One of the recurring themes I've encountered whilst building and using
.lit which had not been an explicit goal at the outset, is the time it takes, from starting to think about a problem... teasing out potential solutions, to knowing if a solution works.
As they say...
The proof is in the pudding.
It has also become apparent (at least to me) that Literate Programming also plays a part in reducing this time. By co-locating your writing on a particular topic with the (or at least a) solution, the cognitive distance to travel is essentially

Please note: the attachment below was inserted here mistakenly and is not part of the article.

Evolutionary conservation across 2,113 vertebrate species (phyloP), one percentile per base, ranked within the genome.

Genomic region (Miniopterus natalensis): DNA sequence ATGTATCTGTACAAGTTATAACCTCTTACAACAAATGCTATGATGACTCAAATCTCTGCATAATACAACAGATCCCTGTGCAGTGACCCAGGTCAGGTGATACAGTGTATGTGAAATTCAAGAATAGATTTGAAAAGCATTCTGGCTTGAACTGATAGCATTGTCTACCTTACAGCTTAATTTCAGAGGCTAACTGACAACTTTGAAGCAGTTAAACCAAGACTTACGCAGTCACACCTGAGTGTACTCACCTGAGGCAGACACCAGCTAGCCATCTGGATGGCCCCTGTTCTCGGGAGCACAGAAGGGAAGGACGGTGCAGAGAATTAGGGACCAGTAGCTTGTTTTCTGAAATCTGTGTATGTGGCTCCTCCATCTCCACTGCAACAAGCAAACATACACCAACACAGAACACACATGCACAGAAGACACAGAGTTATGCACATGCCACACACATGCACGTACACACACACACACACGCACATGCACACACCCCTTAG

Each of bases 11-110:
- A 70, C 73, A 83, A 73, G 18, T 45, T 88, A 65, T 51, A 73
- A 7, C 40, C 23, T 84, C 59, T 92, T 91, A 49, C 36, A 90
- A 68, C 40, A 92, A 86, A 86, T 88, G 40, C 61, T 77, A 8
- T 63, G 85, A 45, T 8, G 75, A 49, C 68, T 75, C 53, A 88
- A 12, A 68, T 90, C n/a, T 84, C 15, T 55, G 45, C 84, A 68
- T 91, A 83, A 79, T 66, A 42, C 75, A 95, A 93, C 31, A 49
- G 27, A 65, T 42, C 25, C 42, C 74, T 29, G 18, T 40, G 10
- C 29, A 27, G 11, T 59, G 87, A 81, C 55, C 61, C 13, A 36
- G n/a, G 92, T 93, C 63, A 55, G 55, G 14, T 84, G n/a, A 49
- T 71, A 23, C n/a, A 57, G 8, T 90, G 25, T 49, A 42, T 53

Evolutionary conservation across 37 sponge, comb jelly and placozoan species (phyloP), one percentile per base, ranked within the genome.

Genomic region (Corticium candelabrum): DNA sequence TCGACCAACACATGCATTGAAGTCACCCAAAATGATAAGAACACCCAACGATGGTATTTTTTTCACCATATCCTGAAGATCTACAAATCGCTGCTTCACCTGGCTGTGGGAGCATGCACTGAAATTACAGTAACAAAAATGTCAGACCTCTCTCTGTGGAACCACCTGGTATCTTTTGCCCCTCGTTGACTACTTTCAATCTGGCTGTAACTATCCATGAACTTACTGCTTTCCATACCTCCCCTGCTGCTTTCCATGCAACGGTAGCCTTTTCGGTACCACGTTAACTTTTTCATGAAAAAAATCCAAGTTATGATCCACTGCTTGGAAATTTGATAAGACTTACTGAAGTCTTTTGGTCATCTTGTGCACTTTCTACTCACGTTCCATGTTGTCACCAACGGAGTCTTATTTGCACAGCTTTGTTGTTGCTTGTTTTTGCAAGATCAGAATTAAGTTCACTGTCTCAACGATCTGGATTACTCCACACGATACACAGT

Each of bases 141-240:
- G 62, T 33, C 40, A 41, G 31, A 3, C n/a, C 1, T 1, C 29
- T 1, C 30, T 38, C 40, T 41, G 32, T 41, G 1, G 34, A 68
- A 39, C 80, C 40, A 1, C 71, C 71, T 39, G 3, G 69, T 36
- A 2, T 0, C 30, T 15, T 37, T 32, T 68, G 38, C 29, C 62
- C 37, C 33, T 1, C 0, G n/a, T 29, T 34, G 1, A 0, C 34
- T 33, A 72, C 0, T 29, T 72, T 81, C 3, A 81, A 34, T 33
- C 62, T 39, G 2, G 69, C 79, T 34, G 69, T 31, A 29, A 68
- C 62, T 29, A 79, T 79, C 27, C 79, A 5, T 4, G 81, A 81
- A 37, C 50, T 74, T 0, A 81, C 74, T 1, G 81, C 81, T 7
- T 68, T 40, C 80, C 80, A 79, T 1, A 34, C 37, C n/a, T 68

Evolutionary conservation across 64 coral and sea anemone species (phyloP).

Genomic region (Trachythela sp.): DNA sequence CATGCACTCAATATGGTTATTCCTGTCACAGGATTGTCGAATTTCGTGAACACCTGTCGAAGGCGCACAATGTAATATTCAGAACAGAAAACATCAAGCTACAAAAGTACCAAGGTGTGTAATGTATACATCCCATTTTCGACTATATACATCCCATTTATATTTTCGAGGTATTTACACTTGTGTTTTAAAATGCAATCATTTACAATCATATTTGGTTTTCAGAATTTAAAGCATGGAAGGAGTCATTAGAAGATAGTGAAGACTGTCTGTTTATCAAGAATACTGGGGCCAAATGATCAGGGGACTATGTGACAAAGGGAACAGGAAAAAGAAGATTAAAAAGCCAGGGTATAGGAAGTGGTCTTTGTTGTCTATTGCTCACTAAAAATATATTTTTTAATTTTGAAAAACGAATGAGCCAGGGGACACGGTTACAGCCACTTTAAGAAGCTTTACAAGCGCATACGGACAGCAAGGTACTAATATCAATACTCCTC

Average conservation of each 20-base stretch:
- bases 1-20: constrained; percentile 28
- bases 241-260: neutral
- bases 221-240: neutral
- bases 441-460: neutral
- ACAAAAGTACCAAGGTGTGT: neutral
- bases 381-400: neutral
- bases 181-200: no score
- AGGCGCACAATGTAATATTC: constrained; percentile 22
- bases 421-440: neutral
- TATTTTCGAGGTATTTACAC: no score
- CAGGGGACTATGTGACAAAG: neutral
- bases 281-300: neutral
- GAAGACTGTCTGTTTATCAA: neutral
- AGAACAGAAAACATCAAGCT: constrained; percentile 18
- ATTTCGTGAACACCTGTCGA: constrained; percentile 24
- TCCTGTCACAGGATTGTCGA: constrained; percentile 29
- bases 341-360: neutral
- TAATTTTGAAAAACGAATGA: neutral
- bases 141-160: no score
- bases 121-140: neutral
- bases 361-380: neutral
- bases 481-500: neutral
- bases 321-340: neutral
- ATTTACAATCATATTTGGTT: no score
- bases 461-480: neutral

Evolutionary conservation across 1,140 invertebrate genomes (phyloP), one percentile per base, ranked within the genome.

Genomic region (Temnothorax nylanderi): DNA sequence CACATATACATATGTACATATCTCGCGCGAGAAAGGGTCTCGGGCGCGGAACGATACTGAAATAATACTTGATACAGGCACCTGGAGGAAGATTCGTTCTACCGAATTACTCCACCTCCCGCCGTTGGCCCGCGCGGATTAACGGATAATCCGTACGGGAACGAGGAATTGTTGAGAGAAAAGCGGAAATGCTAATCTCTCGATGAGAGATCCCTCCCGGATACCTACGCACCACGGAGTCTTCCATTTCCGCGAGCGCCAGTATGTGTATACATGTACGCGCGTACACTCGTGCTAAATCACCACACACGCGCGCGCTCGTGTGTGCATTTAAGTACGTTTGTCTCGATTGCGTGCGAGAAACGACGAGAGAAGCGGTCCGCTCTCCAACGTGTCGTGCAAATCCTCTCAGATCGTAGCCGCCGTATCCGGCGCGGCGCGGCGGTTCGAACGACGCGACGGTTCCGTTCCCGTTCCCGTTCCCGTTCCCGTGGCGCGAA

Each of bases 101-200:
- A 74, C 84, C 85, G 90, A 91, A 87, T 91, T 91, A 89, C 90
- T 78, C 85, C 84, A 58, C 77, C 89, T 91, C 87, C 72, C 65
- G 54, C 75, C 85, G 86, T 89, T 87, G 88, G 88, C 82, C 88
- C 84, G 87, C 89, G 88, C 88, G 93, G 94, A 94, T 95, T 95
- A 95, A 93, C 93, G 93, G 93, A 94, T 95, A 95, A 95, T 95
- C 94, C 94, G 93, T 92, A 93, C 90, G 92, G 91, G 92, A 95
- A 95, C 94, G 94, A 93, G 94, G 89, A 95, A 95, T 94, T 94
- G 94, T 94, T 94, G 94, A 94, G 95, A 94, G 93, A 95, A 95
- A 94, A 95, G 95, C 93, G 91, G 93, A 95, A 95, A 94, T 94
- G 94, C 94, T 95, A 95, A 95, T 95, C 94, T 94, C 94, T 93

From there it kind of depends on the environment if the mechanical distance can be further reduced, which I guess is exactly what interactive notebooks offer.
A possible extention to this is including the time it then takes to be live, a published result, but I suspect this is just me being biased-toward/shilling
I propose that while there are many metrics by which people choose to grade their engineering endeavours, you should consider your Time to Pudding and how you can reduce it.